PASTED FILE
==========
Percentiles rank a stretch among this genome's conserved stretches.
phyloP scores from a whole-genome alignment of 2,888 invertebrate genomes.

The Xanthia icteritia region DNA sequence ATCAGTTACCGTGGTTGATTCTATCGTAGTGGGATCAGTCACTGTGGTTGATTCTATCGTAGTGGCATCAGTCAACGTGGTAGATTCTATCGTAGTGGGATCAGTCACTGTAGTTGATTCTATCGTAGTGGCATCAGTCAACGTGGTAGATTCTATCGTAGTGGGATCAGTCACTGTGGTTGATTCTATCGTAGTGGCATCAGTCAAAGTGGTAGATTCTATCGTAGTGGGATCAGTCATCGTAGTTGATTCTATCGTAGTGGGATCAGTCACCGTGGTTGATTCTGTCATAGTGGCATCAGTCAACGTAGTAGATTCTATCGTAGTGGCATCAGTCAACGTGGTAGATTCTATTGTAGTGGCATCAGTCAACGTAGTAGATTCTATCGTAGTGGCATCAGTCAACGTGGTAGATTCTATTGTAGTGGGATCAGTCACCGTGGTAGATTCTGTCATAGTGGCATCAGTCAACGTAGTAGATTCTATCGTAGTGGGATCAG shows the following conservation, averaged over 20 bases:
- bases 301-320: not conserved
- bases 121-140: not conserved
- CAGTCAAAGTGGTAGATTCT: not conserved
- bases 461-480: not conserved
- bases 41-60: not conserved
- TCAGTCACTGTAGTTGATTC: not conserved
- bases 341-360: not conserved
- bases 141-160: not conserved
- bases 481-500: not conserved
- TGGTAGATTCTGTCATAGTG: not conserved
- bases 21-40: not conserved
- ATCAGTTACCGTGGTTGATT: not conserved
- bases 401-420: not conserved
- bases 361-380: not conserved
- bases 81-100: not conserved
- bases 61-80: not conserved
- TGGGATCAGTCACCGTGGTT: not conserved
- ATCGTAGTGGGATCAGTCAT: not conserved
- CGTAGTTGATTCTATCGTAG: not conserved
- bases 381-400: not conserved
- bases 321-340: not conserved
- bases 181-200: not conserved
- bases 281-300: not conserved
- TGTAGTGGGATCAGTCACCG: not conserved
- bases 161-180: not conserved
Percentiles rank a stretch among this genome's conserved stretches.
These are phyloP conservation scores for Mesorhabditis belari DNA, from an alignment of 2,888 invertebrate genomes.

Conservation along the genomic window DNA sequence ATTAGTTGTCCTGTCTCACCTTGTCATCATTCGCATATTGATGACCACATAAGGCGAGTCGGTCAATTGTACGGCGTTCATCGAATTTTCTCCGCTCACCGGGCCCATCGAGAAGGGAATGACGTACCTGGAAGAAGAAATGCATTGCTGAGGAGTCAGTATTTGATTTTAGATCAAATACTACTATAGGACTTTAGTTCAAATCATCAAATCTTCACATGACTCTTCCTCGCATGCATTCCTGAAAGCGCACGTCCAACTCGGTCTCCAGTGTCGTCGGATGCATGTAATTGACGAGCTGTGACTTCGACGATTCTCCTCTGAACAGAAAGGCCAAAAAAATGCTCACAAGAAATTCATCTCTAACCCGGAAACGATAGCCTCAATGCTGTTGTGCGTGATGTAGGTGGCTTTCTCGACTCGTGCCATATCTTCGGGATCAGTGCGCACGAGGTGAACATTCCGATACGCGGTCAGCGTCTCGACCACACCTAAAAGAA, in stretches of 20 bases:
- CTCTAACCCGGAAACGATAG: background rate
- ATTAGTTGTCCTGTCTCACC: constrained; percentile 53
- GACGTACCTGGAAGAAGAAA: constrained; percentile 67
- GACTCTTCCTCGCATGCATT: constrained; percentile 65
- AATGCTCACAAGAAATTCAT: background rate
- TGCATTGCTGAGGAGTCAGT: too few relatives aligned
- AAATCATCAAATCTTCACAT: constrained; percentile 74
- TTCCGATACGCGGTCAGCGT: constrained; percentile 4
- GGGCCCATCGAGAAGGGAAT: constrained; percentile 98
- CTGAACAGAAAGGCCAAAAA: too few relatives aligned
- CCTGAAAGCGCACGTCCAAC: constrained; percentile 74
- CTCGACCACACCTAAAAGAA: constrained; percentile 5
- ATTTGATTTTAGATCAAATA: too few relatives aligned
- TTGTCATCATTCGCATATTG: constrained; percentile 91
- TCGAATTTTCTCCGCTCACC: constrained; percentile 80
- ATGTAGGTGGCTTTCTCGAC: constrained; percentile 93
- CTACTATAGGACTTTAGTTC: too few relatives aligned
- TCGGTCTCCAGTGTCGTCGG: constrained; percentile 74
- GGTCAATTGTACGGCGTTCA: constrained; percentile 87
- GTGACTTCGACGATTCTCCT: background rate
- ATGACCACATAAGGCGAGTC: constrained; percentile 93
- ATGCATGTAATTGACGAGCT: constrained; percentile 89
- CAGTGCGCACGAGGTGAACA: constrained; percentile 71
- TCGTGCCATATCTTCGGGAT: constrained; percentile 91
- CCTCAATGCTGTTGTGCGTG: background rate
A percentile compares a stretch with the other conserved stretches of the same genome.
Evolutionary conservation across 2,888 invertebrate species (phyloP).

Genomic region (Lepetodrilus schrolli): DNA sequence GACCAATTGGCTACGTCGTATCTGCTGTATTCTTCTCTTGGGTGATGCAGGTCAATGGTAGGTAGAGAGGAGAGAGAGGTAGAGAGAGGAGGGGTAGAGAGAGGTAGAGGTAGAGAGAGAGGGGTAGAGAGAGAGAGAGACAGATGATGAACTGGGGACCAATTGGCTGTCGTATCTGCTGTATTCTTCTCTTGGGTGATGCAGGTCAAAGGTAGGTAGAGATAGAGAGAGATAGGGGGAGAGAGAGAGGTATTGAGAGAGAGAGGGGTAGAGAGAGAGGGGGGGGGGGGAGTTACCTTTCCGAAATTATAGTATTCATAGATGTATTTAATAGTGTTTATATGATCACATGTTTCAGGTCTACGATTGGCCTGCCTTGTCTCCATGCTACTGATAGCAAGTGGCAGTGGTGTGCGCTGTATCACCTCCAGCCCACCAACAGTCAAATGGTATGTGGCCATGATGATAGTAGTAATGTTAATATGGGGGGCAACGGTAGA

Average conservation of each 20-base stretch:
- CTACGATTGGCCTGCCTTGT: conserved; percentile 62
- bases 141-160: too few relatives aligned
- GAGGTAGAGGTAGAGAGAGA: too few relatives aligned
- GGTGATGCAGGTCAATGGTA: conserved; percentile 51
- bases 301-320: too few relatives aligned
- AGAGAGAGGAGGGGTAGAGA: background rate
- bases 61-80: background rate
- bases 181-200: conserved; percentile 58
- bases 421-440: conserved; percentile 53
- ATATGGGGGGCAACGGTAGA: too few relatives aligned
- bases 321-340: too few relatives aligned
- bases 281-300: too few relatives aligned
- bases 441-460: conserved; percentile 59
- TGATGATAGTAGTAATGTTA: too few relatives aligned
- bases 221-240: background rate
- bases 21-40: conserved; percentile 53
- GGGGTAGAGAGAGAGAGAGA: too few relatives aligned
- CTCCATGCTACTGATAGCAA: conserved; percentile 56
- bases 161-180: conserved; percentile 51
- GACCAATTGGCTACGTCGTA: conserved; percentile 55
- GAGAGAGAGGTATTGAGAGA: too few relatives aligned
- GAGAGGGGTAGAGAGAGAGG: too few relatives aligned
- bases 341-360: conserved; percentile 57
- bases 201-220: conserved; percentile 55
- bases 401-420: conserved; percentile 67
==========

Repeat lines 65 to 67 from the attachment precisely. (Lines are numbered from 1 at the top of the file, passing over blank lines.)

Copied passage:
- bases 301-320: too few relatives aligned
- AGAGAGAGGAGGGGTAGAGA: background rate
- bases 61-80: background rate